Abalimi Bezekhaya is an organization focused on using urban agriculture to develop and improve food insecure communities in and around Cape Town, South Africa. Operating for more than 30 years, the organization has helped dozens of communities improve their health and lifestyles.
Abalimi means “the planters” in Xhosa, which is the predominant language of the communities in which the organization works. They help both individuals and groups create and maintain organic growing and conservation projects to promote sustainable lifestyles, create jobs, and reduce poverty. Food Tank had the chance to speak with Suren Sewchuran, Interim Chief Executive Officer at Abalimi Bezekhaya, about the challenges and lessons learned while improving food security in South Africa through urban agriculture.
Food Tank (FT): What was the inspiration to start Abalimi Bezekhaya?
Suren Sewchuran (SS): That’s easy! Food Security. No matter how poor someone might be, they don’t need to be hungry. This motivation keeps our team of old and young moving, even today as well (Abalimi has been operating for 35 years). With soaring food prices, the Cape Town wind, combined with regular low amounts of rain, and nutrition being just as important and necessary now as ever, we hope to reach a wider audience among South Africans to build a more food secure country on a local and national level.
FT: Who are the individuals, groups, and community-based organizations you strive to help through your organization, why have you chosen to target these groups?
SS: Abalimi aims to serve a few groups using the same means—urban agriculture. Through this tool, we help gardeners of all levels grow their own food at home, in urban and community gardens, as well as small-scale farmers on small plots or with farms of their own, or shared holding.
FT: How does Abalimi Bezekhaya support and uphold the traditions of those target communities?
SS: Abalimi Bezekhaya is primarily subsidized by private funders and organizations who are also passionate about food security and income security, which are some of Abalimi’s objectives. These people and organizations partner with our outreach team to provide the research and funding we need to expand our services, keep up with the community dynamics and needs, as well as meet long-term goals of changing the urban landscape into a greener and food secure environment.
FT: What are the greatest challenges to starting an Urban Agriculture, Environmental Action Model project in Cape Town and the Cape Flats?
SS: We find that the challenges are both financial and varied based on personal bias. Each community has a diverse background of politics, struggles, and cultural identity. We try to marry this with our tactics on urban agriculture, training, and building soil infrastructure. Generally, the garden serves as a common denominator for this marriage. Each year, we subsidize the cost of entry for urban farmers into Abalimi with soil, compost, seed, seedlings, and other more tangible needs. Following that, we keep these growers updated with training, problem solving, and the inevitable pest or larger pest—theft. We need help with being everywhere all the time. Our team requires transport to visit the gardens, finance to assist the gardeners with growing inputs, tools, and support to respond to all the requests for help.
FT: How have your urban agriculture projects improved the livelihoods of the communities you work in? Can you provide specific examples?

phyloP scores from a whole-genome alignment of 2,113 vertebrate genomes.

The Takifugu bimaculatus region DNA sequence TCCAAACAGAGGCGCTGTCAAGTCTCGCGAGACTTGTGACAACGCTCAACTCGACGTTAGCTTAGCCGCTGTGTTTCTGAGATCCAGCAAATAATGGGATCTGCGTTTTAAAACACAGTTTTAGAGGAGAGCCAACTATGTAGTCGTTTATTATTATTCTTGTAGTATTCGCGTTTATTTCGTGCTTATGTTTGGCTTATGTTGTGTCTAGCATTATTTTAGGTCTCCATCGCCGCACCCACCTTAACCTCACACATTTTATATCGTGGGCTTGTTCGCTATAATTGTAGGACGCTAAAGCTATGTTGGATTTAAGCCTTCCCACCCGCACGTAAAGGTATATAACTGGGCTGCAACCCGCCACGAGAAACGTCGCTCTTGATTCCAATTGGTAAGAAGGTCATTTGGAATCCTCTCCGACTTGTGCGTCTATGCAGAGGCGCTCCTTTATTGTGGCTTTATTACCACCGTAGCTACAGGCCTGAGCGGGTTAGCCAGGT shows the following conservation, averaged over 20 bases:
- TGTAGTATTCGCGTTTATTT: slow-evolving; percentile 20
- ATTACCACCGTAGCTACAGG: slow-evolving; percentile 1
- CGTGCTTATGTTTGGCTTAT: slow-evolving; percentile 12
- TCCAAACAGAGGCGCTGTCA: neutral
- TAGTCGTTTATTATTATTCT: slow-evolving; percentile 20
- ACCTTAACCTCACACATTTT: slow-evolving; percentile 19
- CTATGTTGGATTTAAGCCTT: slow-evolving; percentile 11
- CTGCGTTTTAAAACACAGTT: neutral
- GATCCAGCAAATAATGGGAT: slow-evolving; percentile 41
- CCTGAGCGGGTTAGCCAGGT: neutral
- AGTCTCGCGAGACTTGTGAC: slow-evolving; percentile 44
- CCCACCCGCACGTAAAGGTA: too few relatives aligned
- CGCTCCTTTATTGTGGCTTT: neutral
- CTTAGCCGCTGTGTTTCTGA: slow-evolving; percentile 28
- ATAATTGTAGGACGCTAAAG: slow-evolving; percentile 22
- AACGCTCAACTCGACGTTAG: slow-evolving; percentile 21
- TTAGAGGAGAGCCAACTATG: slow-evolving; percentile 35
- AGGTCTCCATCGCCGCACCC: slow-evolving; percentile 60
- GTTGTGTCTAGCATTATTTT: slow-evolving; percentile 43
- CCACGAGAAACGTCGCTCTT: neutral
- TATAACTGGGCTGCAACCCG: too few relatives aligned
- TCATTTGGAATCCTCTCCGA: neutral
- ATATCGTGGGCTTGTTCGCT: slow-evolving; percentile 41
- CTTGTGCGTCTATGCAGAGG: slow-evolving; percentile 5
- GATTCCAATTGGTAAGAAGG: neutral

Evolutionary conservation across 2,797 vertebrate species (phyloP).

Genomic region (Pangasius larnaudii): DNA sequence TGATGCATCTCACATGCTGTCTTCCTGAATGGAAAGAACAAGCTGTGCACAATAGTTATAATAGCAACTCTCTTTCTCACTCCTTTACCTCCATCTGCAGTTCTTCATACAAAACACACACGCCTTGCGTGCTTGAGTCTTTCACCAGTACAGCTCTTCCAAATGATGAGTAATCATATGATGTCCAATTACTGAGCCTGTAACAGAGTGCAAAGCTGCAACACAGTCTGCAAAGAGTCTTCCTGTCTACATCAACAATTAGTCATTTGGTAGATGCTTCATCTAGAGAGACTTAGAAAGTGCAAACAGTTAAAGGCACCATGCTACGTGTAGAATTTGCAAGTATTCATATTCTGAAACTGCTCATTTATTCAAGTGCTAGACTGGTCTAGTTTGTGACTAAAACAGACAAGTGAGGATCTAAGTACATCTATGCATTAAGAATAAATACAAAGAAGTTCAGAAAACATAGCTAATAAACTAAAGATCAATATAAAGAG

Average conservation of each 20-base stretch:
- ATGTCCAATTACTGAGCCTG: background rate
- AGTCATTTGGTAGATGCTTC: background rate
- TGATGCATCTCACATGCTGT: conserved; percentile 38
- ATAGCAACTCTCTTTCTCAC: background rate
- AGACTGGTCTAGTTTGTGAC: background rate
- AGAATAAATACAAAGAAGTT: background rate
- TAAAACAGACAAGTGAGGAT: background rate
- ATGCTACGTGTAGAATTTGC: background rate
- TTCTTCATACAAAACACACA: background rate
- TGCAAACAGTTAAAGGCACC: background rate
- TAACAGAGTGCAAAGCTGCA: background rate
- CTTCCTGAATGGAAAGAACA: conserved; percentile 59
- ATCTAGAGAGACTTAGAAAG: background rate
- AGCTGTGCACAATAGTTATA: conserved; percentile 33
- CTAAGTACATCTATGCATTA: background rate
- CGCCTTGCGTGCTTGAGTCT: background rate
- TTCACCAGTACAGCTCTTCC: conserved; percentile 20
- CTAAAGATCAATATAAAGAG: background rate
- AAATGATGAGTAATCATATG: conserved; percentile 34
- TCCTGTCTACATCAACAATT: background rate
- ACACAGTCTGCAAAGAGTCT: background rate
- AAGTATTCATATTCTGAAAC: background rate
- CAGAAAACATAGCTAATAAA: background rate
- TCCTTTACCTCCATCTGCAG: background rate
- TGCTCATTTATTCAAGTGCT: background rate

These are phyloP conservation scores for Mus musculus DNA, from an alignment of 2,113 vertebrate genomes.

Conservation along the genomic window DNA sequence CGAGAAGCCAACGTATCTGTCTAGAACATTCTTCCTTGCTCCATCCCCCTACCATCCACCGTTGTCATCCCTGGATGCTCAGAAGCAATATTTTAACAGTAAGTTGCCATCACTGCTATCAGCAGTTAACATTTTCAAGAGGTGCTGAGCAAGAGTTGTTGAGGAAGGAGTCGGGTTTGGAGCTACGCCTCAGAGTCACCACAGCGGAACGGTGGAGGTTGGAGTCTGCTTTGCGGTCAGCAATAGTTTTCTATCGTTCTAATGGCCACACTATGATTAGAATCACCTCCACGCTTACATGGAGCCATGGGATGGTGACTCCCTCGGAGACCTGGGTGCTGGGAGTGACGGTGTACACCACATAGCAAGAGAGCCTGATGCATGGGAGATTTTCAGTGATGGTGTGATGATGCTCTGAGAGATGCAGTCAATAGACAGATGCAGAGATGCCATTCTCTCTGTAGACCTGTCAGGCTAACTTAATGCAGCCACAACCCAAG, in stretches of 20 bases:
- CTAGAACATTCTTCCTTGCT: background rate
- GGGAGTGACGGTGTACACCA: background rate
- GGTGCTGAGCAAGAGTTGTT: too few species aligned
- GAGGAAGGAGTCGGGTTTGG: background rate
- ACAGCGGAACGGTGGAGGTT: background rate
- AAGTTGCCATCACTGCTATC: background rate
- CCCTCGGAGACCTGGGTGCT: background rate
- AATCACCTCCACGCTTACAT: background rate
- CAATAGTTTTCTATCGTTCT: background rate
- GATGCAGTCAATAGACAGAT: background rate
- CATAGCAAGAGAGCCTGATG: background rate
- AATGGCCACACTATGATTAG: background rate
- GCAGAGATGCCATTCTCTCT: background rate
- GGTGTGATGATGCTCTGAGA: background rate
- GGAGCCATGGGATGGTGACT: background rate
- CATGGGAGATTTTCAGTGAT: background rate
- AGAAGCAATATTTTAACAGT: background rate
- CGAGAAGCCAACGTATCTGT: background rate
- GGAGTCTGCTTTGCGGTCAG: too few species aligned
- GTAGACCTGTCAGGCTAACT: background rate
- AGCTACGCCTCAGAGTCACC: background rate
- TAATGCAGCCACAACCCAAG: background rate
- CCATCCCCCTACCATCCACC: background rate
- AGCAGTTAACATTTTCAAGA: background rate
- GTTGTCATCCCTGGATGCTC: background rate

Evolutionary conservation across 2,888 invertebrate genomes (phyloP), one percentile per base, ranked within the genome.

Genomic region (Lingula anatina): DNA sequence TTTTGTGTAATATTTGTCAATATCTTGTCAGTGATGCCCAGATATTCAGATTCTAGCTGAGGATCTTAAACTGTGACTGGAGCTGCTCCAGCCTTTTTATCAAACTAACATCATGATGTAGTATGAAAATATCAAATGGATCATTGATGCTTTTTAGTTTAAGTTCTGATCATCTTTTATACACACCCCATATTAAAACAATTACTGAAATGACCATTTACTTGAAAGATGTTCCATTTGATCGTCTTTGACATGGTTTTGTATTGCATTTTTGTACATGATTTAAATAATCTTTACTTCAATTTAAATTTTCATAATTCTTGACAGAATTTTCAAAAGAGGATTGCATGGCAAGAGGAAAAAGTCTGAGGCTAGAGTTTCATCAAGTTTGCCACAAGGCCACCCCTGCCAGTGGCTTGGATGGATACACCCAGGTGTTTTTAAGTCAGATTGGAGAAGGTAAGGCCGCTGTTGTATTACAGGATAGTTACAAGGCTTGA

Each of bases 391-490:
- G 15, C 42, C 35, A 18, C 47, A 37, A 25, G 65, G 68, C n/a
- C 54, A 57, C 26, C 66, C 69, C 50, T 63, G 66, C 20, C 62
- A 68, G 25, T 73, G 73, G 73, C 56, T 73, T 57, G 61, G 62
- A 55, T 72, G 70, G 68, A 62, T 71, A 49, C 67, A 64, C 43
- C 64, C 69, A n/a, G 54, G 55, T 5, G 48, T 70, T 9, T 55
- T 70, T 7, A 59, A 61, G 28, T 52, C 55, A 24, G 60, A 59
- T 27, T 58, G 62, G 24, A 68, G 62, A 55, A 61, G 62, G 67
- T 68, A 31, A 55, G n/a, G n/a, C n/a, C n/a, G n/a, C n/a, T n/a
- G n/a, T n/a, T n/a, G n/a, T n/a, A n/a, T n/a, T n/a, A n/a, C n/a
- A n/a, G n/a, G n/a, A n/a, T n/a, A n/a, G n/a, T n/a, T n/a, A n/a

SS: Our team continues to be motivated because of the countless examples of urban agriculture being the change to the individual as well as their community. We see old and young revived with energy from eating healthy food, as well as the therapeutic effects of working with the earth. Lives are changed when they have access to their own garden and free up some of their disposable income from other sources for school fees, airtime, or transport.
A few of our farmers are in their eighties. They are pictures of good health every day going to their gardens (home or community based) to water, weed, and tend to plants. They eat their vegetables, have a sense of community, and share their knowledge as well as food. We’ve never met a depressed farmer…unless, of course, a mole has stolen a potato intended for dinner!
FT: What is the difference between your Urban Agriculture Program and your Greening Program?
SS: Our greening program runs alongside our agriculture. With food being our focus, greening often comes second. We try and encourage wind breaks for water conservation, plants (like chillies) to attract pollinators as well as preserve the local landscape that our gardens sculpt. This year, we are focussing on growing our vegetables from organic seeds and will have dedicated plots for indigenous varieties of vegetables. We have seen how our community gardens can turn a sand dune into an urban oasis that feeds a family and extended family. We often partner with similar organizations for farming inputs for our community gardens, and draw on best practices from them as well.
FT: Finally, are there any new projects or partnerships pending for the future of the organization?
SS: We have a few big goals in mind for the near future. We would like to continue to grow our new Young Farmer Training Centre by getting youth interested in urban farming as a career option. Abalimi is also looking at expanding our research with visits from all over the world. We are also keen on improving our computer infrastructure so that our monitoring and evaluation tools are easier to work with. With this in mind, we are hoping to expand the services offered at our Garden Centres located in the heart of Nyanga and Khayletisha.